FL with lacking of CD10 expression, BCL-2 expression, and t(14;18) translocation and harboring only BCL-6 positivity with 3q27 rearrangement is rare. Only few such cases have been reported in the literature. Published data reveals that the hallmark t(14;18) translocation is absent in about 10-15% of FL. The majority of these cases are negative for BCL-2 expression, and 9-14% of them demonstrate BCL-6 rearrangement (3q27 locus). While BCL-6 rearrangement can be present in both the usual t(14;18) harboring FL, and also in cases without t(14;18), the latter is rare. Interestingly, studies have shown BCL-6 rearrangements to be more frequent in in BCL-2 rearrangement negative FL – which is evidence of the anti-apoptotic role of non-rearranged BCL-6 in certain microenvironments.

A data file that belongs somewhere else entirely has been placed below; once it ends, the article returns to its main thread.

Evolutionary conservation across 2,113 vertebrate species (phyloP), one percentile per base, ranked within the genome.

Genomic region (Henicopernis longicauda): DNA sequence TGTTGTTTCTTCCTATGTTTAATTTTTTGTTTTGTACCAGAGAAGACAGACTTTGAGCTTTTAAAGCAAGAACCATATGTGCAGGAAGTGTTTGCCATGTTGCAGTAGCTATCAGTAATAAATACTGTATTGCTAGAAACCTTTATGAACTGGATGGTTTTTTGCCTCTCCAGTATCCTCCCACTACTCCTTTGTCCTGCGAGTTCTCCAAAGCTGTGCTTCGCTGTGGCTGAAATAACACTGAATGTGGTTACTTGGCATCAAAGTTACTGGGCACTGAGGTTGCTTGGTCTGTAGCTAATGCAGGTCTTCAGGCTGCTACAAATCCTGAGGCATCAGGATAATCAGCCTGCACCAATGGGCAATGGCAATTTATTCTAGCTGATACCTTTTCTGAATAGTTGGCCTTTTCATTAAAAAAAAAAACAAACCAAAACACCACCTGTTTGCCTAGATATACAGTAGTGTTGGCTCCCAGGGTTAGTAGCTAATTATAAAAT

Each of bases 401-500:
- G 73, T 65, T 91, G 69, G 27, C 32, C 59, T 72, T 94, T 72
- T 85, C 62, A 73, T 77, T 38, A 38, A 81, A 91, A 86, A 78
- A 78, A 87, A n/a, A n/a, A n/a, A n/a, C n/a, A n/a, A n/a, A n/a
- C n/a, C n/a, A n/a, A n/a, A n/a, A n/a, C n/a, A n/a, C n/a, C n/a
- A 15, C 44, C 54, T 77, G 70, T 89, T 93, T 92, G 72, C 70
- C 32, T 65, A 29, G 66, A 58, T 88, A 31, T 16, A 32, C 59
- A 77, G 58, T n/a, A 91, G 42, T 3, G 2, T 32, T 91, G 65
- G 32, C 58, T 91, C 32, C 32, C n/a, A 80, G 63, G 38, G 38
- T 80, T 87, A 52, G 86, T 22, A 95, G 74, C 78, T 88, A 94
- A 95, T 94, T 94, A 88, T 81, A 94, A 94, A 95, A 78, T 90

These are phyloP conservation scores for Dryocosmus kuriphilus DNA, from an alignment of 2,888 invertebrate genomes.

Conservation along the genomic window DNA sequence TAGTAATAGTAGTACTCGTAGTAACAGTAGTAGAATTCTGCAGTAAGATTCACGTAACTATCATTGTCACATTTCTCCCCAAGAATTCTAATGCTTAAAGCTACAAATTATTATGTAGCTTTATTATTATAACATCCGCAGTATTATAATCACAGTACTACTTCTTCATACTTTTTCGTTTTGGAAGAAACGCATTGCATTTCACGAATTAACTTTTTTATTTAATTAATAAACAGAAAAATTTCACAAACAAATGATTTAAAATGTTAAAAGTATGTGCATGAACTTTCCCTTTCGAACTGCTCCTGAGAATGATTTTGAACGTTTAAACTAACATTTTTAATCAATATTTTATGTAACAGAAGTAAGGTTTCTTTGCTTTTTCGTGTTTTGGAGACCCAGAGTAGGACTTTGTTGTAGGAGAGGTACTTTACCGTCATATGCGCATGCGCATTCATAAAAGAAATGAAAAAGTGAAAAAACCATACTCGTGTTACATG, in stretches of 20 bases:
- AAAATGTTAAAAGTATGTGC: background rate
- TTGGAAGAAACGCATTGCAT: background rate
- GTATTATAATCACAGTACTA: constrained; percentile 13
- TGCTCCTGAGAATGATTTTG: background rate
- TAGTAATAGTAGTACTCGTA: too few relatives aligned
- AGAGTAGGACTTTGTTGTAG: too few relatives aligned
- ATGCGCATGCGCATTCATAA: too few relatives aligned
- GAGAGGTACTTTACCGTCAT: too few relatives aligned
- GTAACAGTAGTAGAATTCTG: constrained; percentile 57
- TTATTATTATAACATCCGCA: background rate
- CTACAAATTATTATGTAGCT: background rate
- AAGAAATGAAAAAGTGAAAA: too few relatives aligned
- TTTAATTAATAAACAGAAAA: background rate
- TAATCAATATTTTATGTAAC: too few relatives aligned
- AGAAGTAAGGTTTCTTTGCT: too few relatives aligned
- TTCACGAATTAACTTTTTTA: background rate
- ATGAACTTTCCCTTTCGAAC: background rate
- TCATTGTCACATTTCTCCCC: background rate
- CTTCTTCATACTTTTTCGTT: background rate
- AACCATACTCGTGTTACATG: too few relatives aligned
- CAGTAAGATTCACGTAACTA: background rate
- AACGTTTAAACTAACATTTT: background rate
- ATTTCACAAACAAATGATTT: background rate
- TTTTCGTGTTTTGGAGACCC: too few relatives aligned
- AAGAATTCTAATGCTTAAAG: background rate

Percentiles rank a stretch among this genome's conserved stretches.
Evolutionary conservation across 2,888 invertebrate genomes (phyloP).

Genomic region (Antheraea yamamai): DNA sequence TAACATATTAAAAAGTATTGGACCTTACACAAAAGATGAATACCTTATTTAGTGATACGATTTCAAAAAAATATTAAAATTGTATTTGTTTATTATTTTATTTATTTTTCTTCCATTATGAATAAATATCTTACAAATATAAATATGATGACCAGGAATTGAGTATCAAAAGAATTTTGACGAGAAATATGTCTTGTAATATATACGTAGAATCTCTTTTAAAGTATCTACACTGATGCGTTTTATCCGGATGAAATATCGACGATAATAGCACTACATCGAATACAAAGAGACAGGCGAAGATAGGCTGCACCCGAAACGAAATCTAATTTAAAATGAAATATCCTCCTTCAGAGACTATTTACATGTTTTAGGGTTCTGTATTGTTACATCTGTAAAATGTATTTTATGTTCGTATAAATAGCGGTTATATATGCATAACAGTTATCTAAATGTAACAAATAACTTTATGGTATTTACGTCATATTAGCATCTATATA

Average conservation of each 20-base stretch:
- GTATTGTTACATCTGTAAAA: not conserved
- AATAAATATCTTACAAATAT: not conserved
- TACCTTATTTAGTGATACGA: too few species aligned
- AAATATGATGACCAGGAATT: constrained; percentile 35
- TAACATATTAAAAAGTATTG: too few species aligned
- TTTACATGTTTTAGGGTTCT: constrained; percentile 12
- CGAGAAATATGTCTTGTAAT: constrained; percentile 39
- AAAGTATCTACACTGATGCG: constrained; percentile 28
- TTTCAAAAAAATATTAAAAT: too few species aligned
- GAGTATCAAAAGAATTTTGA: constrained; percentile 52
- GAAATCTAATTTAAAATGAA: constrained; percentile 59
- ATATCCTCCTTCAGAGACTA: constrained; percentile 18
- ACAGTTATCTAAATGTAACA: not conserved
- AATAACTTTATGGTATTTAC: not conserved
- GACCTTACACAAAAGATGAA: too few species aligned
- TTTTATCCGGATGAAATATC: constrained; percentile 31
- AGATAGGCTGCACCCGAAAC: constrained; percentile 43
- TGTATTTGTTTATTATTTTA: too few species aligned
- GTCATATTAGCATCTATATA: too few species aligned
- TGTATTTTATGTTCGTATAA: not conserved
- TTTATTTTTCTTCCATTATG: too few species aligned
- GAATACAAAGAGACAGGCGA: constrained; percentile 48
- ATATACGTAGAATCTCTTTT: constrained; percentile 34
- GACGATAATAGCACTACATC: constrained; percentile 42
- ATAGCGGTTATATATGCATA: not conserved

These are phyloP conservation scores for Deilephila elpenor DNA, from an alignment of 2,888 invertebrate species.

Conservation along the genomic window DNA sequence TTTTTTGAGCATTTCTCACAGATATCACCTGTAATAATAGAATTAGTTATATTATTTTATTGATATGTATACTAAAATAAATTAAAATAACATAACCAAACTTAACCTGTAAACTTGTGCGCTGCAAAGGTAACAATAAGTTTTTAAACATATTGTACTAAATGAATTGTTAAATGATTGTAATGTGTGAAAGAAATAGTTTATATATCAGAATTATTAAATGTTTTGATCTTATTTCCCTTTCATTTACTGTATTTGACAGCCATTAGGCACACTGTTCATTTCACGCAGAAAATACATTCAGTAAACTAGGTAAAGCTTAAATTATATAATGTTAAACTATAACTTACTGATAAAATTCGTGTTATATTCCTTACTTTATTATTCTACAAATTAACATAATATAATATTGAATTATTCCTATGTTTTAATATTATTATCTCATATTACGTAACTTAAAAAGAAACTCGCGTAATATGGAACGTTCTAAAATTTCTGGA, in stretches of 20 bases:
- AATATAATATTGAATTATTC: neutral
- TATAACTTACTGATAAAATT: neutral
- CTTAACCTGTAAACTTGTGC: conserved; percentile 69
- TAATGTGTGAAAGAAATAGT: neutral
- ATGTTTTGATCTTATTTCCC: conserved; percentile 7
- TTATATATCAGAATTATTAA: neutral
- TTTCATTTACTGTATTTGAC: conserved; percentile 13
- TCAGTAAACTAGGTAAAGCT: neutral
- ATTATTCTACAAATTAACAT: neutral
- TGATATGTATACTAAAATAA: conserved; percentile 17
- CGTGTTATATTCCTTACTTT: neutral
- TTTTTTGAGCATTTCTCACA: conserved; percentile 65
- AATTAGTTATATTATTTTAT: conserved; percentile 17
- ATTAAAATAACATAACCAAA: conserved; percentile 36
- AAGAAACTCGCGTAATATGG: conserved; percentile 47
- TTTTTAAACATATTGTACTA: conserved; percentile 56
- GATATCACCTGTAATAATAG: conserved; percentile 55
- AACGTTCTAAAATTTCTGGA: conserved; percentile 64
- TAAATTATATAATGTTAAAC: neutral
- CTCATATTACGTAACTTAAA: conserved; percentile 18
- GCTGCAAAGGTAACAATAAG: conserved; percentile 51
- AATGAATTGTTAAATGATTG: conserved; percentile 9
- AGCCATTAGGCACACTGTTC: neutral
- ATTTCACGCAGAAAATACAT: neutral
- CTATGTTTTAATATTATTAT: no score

One third of t(14;18) negative FL are also reported to have rare or negative expression of CD10. Morphologically, this subtype has been shown to have significantly larger follicles than  their t(14;18)-positive counterparts, but the distinction may not be obvious in all cases. Some of these cases are shown to have a component of monocytoid B cells. This findings can be problematic in differentiating these FL cases from marginal zone lymphoma (MZL) that can also harbor BCL-6 rearrangements and lack t(14;18), CD10 and BCL-2 positivity. Absence of prominent marginal zone proliferation, BCL-6 protein expression and characteristic genetic alterations present in MZL, such as trisomies 3, 7, and 18 can help differentiating MZL from t(14;18)-negative FL.

This case highlights the importance of morphologic evaluation of a excisional biopsy tissue, and FISH studies to help identify the rare t(14;18) negative FL. While the reported cases are few, there is no published difference in prognosis or survival when compared to t(14;18)-positive FL. As such, it is not clear whether the follicular lymphoma grading scheme applies to t(14;18)-negative FL; however, no significant grading difficulties or differences have been reported.